Monday, 12 January 2015

NHS crisis: A&E turn away a record number of ambulances because they're too full

Paramedics were forced to take patients to other hospitals on 58 occasions during the Christmas fortnigh.

Crisis: Record number of ambulances turned away from A&E

The NHS crisis has worsened with a record number of ambulances turned away by full A&E units.
Paramedics were forced to take patients to other hospitals on 58 occasions during the Christmas fortnight after A&E ­departments closed their doors. The figure for the same period in 2013 was 31.
The “A&E diverts” happened at 21 NHS trusts in England. It is not known how far the patients had to travel.
Alarming: Andy Burnham

Labour condemned the trend as more “alarming” evidence of the problems in the NHS.
Shadow Health Secretary Andy Burnham said: “These figures show the A&E crisis is more serious than the ­Government has acknowledged.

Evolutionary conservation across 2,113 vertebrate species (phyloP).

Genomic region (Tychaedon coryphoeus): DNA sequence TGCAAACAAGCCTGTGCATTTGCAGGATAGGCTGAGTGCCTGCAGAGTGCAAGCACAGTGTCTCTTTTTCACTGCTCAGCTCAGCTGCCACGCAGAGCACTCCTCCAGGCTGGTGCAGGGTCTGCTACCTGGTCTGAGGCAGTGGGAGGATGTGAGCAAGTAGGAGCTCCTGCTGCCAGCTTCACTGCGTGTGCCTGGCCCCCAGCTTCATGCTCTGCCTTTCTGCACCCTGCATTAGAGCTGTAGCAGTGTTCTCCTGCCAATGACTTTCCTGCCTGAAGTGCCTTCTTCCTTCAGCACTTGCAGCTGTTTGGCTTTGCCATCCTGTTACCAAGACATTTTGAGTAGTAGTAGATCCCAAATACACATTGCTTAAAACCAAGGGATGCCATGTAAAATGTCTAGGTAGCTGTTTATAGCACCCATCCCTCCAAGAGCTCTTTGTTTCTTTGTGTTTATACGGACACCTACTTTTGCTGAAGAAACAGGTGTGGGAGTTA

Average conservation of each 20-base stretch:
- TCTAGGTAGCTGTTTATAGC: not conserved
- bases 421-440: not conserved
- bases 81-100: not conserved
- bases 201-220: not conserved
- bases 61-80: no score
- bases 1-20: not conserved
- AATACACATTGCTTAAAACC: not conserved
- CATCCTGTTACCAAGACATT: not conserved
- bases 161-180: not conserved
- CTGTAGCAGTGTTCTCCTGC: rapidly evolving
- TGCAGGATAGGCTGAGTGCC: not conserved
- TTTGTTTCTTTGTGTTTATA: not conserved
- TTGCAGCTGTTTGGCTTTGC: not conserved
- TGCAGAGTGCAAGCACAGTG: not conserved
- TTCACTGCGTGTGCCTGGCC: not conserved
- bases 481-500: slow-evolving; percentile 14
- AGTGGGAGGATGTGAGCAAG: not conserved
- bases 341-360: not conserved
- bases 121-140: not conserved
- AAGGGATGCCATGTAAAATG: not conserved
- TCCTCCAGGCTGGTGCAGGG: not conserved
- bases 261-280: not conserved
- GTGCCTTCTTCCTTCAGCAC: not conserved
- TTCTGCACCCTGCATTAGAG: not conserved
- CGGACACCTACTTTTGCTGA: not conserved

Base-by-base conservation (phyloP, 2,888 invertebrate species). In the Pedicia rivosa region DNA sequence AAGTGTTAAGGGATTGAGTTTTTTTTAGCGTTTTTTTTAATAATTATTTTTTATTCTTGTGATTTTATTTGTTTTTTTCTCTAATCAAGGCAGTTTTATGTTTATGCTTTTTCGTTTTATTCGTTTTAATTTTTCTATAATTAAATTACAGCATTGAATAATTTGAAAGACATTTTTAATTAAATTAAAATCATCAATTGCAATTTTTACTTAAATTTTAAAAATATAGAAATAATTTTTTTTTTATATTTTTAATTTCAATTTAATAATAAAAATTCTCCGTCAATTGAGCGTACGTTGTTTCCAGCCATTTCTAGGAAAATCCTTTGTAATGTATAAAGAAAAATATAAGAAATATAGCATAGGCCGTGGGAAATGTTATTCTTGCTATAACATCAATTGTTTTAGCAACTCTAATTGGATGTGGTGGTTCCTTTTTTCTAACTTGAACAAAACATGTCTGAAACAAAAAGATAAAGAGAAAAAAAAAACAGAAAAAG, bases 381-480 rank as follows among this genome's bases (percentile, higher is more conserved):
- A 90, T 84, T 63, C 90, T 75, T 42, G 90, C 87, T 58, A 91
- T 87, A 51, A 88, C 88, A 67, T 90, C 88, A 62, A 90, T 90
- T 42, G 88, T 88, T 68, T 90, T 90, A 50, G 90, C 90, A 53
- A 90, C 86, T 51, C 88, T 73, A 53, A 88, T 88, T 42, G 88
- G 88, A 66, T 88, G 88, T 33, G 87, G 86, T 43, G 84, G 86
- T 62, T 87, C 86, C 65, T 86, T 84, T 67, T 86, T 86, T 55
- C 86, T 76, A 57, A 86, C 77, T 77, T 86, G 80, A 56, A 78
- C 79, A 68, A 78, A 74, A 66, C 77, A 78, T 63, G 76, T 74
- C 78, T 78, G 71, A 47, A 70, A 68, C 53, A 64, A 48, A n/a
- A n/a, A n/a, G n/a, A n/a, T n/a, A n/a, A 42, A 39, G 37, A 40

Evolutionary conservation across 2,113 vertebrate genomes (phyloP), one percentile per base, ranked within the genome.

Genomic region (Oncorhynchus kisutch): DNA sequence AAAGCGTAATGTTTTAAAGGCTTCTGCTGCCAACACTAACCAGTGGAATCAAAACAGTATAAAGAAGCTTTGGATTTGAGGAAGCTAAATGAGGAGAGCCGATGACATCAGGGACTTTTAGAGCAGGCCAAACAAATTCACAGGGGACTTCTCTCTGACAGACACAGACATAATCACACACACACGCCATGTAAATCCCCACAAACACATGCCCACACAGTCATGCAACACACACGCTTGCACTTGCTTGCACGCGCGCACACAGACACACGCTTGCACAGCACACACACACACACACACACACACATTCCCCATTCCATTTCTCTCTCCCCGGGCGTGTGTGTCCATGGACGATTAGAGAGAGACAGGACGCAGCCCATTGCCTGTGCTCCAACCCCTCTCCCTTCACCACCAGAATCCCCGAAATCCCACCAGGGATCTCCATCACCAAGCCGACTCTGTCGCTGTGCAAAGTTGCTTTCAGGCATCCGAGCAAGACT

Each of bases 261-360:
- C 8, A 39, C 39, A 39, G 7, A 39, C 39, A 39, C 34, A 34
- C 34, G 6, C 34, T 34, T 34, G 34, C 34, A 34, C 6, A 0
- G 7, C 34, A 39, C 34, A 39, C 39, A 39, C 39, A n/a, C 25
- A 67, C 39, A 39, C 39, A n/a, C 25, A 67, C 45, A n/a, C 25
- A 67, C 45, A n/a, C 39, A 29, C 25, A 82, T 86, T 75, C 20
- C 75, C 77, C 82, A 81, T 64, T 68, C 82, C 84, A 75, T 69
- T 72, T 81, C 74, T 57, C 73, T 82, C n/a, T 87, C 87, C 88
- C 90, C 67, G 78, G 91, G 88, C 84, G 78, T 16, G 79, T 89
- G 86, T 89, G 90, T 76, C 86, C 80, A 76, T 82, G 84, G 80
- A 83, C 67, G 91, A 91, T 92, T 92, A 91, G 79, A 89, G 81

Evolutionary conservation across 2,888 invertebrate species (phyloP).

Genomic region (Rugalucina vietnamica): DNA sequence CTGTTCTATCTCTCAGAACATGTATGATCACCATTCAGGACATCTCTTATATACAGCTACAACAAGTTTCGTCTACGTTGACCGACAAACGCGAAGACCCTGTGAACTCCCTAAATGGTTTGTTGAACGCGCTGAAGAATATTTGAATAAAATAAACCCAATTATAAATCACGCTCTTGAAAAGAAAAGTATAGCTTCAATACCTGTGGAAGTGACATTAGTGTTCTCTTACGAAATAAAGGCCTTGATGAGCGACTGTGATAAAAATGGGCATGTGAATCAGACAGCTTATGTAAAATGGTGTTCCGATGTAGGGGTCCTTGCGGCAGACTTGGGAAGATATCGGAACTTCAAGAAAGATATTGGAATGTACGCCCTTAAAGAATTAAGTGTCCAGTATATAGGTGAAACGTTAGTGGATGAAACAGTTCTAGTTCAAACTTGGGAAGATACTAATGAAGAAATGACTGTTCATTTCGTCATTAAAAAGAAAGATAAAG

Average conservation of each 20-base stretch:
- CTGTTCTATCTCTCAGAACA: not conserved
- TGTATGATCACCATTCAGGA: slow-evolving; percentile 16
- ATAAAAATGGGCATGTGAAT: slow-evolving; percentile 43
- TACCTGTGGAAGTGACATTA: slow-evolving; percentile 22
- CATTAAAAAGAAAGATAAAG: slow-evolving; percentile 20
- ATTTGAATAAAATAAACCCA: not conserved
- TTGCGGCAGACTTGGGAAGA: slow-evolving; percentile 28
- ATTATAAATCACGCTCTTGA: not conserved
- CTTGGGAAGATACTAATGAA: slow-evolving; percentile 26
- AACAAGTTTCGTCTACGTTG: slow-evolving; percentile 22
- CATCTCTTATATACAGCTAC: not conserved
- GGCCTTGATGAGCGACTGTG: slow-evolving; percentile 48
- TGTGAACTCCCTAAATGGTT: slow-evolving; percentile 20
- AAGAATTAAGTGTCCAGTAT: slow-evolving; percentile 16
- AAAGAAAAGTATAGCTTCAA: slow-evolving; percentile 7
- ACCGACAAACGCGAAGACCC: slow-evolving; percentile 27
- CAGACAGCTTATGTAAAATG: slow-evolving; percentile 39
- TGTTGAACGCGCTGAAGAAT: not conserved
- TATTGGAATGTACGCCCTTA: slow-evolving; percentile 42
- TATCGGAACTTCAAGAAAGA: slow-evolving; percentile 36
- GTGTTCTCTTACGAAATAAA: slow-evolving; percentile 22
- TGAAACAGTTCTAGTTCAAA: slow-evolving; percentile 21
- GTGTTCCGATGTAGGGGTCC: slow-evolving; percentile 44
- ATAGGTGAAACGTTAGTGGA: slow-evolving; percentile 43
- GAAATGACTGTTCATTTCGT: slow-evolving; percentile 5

“To have hospitals all over the country unable to accept patients is alarming. It suggests that ministers are gambling with patient safety.
“David Cameron has failed to get a grip on a crisis he created in England’s A&E.”
Norfolk and Norwich University ­Hospitals NHS Foundation Trust recorded 14 diverts – worse than any other trust.

Does more need to be done to protect A&E?


Trusts that had to send patients elsewhere on several occasions last month include County Durham and Darlington, Hillingdon Hospitals, Worcestershire Acute Hospitals, Northumbria Healthcare and King’s College Hospital, London.
Last week it emerged that hundreds of patients had to wait on trolleys for more than 12 hours over the New Year because of a shortage of beds.
Hospital A&Es managed to treat just 79.8 per cent of patients within the four-hour target.
NHS England’s director of operations Dr Sarah Pinto-Duschinsky said the NHS faced “unprecedented pressures”.


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